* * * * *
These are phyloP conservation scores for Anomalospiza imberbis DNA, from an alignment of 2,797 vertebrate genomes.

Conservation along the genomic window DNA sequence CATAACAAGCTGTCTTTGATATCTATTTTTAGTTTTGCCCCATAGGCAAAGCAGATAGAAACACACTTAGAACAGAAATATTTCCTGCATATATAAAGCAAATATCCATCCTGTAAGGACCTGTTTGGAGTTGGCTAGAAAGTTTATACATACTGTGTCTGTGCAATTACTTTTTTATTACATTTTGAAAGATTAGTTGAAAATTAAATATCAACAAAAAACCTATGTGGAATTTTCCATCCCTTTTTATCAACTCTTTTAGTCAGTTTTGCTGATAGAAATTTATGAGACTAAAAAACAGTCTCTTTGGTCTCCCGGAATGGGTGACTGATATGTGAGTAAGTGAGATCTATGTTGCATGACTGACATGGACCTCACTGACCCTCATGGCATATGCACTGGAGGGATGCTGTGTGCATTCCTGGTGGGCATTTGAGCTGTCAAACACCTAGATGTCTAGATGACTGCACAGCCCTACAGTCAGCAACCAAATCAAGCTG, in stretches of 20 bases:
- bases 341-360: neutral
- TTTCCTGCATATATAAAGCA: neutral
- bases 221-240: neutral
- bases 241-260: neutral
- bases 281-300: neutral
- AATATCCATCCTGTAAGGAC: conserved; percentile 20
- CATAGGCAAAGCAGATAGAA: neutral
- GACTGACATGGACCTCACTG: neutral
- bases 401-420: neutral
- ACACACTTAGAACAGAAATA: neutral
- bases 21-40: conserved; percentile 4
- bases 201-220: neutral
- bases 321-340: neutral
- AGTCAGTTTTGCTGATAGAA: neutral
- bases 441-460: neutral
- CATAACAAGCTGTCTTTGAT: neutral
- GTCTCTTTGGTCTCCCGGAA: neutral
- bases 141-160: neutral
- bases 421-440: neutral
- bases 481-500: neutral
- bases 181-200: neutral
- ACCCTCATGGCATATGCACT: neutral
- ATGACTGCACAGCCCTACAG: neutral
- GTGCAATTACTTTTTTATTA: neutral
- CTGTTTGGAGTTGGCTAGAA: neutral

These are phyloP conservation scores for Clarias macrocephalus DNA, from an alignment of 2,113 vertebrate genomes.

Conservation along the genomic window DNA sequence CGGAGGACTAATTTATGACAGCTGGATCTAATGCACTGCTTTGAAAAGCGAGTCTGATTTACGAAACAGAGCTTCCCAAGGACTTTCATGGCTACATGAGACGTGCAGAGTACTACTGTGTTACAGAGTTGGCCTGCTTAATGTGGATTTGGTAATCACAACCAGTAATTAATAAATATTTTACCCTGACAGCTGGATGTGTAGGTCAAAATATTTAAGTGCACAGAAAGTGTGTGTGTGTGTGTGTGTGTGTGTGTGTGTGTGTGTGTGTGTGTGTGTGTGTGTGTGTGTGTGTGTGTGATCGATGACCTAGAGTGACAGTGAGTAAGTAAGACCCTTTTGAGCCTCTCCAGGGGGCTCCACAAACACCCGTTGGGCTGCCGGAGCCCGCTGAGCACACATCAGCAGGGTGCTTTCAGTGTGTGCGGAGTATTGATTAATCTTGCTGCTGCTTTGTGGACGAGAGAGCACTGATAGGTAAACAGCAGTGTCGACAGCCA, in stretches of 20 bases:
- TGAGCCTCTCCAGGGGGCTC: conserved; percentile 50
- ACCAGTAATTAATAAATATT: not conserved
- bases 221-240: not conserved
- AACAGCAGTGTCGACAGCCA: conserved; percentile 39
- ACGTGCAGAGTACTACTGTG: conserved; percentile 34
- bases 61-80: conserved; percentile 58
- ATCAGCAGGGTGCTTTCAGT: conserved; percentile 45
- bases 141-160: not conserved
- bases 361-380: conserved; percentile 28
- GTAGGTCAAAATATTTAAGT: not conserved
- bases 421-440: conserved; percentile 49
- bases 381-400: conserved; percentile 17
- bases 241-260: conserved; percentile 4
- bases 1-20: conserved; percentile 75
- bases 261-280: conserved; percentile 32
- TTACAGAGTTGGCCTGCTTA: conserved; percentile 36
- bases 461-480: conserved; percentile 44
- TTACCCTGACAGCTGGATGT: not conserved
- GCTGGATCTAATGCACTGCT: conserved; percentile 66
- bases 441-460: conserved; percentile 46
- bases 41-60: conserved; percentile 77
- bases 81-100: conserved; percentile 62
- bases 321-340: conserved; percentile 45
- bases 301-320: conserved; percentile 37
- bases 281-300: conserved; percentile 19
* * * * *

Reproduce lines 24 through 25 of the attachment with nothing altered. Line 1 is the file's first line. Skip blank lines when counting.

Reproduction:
- ACCCTCATGGCATATGCACT: neutral
- ATGACTGCACAGCCCTACAG: neutral